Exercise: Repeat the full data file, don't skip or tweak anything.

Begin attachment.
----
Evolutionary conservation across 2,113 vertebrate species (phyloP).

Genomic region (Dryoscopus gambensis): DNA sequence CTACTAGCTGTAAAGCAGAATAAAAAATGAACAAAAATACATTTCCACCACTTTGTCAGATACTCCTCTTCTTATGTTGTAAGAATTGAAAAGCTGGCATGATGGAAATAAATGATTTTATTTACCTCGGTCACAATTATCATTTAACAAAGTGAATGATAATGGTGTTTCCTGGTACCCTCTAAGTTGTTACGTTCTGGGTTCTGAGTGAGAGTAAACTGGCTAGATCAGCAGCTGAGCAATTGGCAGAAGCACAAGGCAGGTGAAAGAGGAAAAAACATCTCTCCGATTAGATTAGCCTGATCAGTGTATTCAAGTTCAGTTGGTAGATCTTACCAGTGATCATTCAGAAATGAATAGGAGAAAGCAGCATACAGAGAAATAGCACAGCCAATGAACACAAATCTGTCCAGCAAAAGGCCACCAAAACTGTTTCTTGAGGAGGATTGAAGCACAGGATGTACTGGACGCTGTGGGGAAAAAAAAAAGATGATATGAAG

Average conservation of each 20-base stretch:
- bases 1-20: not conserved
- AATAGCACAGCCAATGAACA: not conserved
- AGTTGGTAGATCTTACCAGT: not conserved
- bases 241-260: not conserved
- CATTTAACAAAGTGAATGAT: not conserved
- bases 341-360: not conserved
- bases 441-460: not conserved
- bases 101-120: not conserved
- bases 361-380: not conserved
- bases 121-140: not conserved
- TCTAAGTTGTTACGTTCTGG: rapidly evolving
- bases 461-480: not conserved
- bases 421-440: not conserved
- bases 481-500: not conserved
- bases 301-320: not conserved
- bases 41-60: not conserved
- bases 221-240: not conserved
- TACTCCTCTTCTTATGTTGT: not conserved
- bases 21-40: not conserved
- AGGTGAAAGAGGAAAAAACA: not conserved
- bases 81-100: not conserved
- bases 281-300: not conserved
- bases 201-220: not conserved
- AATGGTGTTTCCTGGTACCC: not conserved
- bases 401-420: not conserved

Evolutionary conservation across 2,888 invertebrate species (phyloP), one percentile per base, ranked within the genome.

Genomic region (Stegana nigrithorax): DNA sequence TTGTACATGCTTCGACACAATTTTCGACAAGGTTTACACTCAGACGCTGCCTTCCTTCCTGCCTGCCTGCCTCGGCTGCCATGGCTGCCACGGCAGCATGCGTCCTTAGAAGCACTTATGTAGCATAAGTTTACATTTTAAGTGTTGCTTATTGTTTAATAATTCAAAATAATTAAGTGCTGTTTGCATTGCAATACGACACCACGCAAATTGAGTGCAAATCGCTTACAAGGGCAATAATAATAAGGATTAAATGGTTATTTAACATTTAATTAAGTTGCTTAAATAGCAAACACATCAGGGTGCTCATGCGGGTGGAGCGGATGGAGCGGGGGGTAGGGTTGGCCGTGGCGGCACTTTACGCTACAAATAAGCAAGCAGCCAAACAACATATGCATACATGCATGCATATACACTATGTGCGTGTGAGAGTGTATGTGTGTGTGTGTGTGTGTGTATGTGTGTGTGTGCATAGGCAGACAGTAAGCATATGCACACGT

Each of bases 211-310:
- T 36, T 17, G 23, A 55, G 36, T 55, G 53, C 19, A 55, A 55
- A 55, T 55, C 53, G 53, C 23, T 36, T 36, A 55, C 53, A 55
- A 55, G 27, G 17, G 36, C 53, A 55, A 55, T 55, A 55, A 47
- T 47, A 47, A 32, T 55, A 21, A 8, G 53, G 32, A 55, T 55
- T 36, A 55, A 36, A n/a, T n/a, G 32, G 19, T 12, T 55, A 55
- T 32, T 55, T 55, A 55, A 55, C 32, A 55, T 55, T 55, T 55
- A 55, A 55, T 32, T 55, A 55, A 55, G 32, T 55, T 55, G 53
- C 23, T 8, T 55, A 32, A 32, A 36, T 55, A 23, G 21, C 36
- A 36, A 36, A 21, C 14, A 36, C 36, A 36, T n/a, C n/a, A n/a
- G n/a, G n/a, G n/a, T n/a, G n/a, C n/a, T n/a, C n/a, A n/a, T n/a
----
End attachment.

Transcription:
Evolutionary conservation across 2,113 vertebrate species (phyloP).

Genomic region (Dryoscopus gambensis): DNA sequence CTACTAGCTGTAAAGCAGAATAAAAAATGAACAAAAATACATTTCCACCACTTTGTCAGATACTCCTCTTCTTATGTTGTAAGAATTGAAAAGCTGGCATGATGGAAATAAATGATTTTATTTACCTCGGTCACAATTATCATTTAACAAAGTGAATGATAATGGTGTTTCCTGGTACCCTCTAAGTTGTTACGTTCTGGGTTCTGAGTGAGAGTAAACTGGCTAGATCAGCAGCTGAGCAATTGGCAGAAGCACAAGGCAGGTGAAAGAGGAAAAAACATCTCTCCGATTAGATTAGCCTGATCAGTGTATTCAAGTTCAGTTGGTAGATCTTACCAGTGATCATTCAGAAATGAATAGGAGAAAGCAGCATACAGAGAAATAGCACAGCCAATGAACACAAATCTGTCCAGCAAAAGGCCACCAAAACTGTTTCTTGAGGAGGATTGAAGCACAGGATGTACTGGACGCTGTGGGGAAAAAAAAAAGATGATATGAAG

Average conservation of each 20-base stretch:
- bases 1-20: not conserved
- AATAGCACAGCCAATGAACA: not conserved
- AGTTGGTAGATCTTACCAGT: not conserved
- bases 241-260: not conserved
- CATTTAACAAAGTGAATGAT: not conserved
- bases 341-360: not conserved
- bases 441-460: not conserved
- bases 101-120: not conserved
- bases 361-380: not conserved
- bases 121-140: not conserved
- TCTAAGTTGTTACGTTCTGG: rapidly evolving
- bases 461-480: not conserved
- bases 421-440: not conserved
- bases 481-500: not conserved
- bases 301-320: not conserved
- bases 41-60: not conserved
- bases 221-240: not conserved
- TACTCCTCTTCTTATGTTGT: not conserved
- bases 21-40: not conserved
- AGGTGAAAGAGGAAAAAACA: not conserved
- bases 81-100: not conserved
- bases 281-300: not conserved
- bases 201-220: not conserved
- AATGGTGTTTCCTGGTACCC: not conserved
- bases 401-420: not conserved

Evolutionary conservation across 2,888 invertebrate species (phyloP), one percentile per base, ranked within the genome.

Genomic region (Stegana nigrithorax): DNA sequence TTGTACATGCTTCGACACAATTTTCGACAAGGTTTACACTCAGACGCTGCCTTCCTTCCTGCCTGCCTGCCTCGGCTGCCATGGCTGCCACGGCAGCATGCGTCCTTAGAAGCACTTATGTAGCATAAGTTTACATTTTAAGTGTTGCTTATTGTTTAATAATTCAAAATAATTAAGTGCTGTTTGCATTGCAATACGACACCACGCAAATTGAGTGCAAATCGCTTACAAGGGCAATAATAATAAGGATTAAATGGTTATTTAACATTTAATTAAGTTGCTTAAATAGCAAACACATCAGGGTGCTCATGCGGGTGGAGCGGATGGAGCGGGGGGTAGGGTTGGCCGTGGCGGCACTTTACGCTACAAATAAGCAAGCAGCCAAACAACATATGCATACATGCATGCATATACACTATGTGCGTGTGAGAGTGTATGTGTGTGTGTGTGTGTGTGTATGTGTGTGTGTGCATAGGCAGACAGTAAGCATATGCACACGT

Each of bases 211-310:
- T 36, T 17, G 23, A 55, G 36, T 55, G 53, C 19, A 55, A 55
- A 55, T 55, C 53, G 53, C 23, T 36, T 36, A 55, C 53, A 55
- A 55, G 27, G 17, G 36, C 53, A 55, A 55, T 55, A 55, A 47
- T 47, A 47, A 32, T 55, A 21, A 8, G 53, G 32, A 55, T 55
- T 36, A 55, A 36, A n/a, T n/a, G 32, G 19, T 12, T 55, A 55
- T 32, T 55, T 55, A 55, A 55, C 32, A 55, T 55, T 55, T 55
- A 55, A 55, T 32, T 55, A 55, A 55, G 32, T 55, T 55, G 53
- C 23, T 8, T 55, A 32, A 32, A 36, T 55, A 23, G 21, C 36
- A 36, A 36, A 21, C 14, A 36, C 36, A 36, T n/a, C n/a, A n/a
- G n/a, G n/a, G n/a, T n/a, G n/a, C n/a, T n/a, C n/a, A n/a, T n/a